You could argue that the simulation must be running on a quantum computer then, but that's just moving the goal posts.
Of course, which is why the universe doesn’t typically calculate full entanglement; hence entanglement doesn’t really show up on the macro scale.
Only when you do experiments on a handful of particles, and come up with an observable that depends on their behavior (interferometry, etc), the simulation has to scramble to come up with a coherent history that agrees with your measurement, in a lazily evaluated way. The larger scale the experiments are on entangled particles, the harder the simulation has to work to make it all happen and make sense. :-)
One could say that decoherence is the universe’s way of preventing us from stealing its compute power too much.
And let's ignore that most of the supposed optimizations that quantum mechanics was allegedly bringing happen because of entanglement and not in spite of it.
So, let's say we find out that we live in a simulation. The question now becomes: is the outer level a simulation as well? And so on.
If we find out we do not live in a simulation then the question is: what originated us? (Which in some sense is like asking "do we live in a simulation?": we are still asking about the origins of this reality).
Physics can tell us a lot about this reality but it won't ever be able to tell us anything about the origin of it (I'm not talking about Big Bang, but the origin of the Big Bang and the origin of the origin of the Big Bang, etc.)
We'll never find a definitive answer that satisfies us.
Heh. Just wait until you die and wake up.
The fact that it's been given more consideration than as an idle philosophical thought experiment has more to with our current's culture's fixation on computers than a particularly strong argument.
The original thought experiment from Nick Bostrom has also at this point been paraphrased incorrectly by both Neil Degrass Tyson and Elon Musk so the public discourse surrounding it has lost much coherence.
That said, it does make sense; do characters in The Sims as it is now, or as it may be in a hundred, a thousand, ten thousand years, know that they're living in a simulation? We're adding more and more computing power, and more and more details to our own simulations; at the current pace it seems to be a matter of time before we can simulate physics to the smallest quantum details, at an universal scale, at a fraction of the energy cost of our own universe. And maybe not real-time, but if we live in a simulation, who is to say that time as we experience it ourselves passes as fast on the "outside"? It could be that every second of our existence takes the equivalent of a hundred years outside of the simulation. But we're going down a philosophical rabbithole now.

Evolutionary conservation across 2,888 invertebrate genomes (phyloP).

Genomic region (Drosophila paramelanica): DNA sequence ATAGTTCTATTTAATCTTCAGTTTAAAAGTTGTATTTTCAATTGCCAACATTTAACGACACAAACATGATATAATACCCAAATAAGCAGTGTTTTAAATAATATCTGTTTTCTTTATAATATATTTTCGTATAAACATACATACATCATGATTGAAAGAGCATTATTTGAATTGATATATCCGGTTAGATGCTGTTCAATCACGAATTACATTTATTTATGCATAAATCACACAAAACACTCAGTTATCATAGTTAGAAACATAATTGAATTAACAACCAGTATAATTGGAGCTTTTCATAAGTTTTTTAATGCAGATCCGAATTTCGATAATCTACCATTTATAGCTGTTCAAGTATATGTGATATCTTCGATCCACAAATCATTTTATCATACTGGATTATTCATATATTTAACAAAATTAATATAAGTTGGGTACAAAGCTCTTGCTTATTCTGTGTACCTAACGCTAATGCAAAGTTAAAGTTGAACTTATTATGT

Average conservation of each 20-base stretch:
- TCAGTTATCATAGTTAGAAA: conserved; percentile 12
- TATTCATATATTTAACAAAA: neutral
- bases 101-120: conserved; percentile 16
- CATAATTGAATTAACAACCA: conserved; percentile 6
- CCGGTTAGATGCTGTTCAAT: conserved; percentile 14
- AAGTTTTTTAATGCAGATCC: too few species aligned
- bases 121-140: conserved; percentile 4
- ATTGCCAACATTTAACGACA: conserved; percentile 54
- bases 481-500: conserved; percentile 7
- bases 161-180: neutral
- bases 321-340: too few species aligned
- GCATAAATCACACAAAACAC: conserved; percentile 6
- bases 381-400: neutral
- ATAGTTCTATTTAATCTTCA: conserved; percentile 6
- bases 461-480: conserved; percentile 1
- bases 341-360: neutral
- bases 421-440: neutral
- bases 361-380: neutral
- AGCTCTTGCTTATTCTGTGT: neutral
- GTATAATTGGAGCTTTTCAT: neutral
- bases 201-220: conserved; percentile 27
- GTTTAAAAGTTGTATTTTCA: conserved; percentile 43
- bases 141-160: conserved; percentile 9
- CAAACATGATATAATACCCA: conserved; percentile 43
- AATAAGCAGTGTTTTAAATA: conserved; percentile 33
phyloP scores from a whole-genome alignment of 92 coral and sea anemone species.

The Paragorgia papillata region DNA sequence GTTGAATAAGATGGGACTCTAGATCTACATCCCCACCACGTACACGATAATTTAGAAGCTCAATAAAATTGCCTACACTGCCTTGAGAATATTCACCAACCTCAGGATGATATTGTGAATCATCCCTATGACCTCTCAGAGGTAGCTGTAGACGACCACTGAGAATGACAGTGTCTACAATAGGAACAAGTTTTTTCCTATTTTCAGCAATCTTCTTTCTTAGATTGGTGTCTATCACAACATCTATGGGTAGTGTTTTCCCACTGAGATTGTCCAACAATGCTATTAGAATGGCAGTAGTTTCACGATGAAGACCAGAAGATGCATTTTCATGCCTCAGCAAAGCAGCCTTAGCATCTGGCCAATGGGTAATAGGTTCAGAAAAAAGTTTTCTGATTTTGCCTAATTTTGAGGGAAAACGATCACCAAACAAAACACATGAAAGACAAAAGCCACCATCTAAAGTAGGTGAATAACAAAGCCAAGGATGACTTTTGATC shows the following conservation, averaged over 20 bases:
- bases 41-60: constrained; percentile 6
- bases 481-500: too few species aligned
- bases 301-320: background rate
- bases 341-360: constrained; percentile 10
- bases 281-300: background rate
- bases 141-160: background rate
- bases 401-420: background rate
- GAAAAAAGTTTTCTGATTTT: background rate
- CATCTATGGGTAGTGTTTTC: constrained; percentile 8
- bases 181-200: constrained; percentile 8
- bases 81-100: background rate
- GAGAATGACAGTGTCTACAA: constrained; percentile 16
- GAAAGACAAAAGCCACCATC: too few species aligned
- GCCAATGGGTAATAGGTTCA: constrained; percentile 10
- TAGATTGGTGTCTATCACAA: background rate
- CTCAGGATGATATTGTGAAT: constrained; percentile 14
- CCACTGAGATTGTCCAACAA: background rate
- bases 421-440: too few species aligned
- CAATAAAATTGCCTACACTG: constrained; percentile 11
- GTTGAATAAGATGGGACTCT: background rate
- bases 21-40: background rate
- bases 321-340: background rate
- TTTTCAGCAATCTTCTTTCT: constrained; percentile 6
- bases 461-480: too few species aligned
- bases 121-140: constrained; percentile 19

Indeed, the only two aspects of your universe that make the idea that it's a simulation even remotely possible is the fact that there at least appears to be an ultimate smallest division of physical attributes - the plank units and the fact that there is also a specific limit on the speed of causality - c. Neither of these are a slam dunk.
My guess is that the hypothesis is false but unfalsifiable.
If our universe is indeed a simulation there is absolutely nothing preventing the creators from using a hack that modifies our minds on the fly to correct the inconsistencies.
There’s only a few billion people, and so very many particles.
This is why it's pseudoscientific though - you could still argue that it's a hack or whatever since the ultimate universe might have different laws of physics and computation. At that point, what makes this theory particularly more empirically appealing than a supernatural deity though? An unfalsifiable theory is an unfalsifiable theory.
Either the universe is one of a large number of potential universes (anthropic principle + multiverse), or the laws of physics were designed or selected to be "interesting".
It's not a falsifiable question at our current level of understanding of the universe, but it is clearly a question that has an answer even if we can't know it.
I reject the very foundation of the simulation hypothesis: That worlds (can) exist inside other worlds. "Inside" can mean geometrically (physically inside) or topologically (element in a set). That would mean that the "inside" relation is a hierarchy / tree with a root (a true reality). Instead I think of it as a graph, where worlds can observe each other, without any influence on one another, thus there is no need for an origin or root.
Thought experiment: For the sake of simplicity let's say that our world is the game of chess (but the argument can be done for any universe with a set of rules, including ours). The simulation hypothesis would argue that a session of chess is a world and that playing that session on a physical board is a simulation. Furthermore, it would claim that this world exists while it is simulated on the board, by being played. Kicking the board over, ending the simulation would also end the simulated world.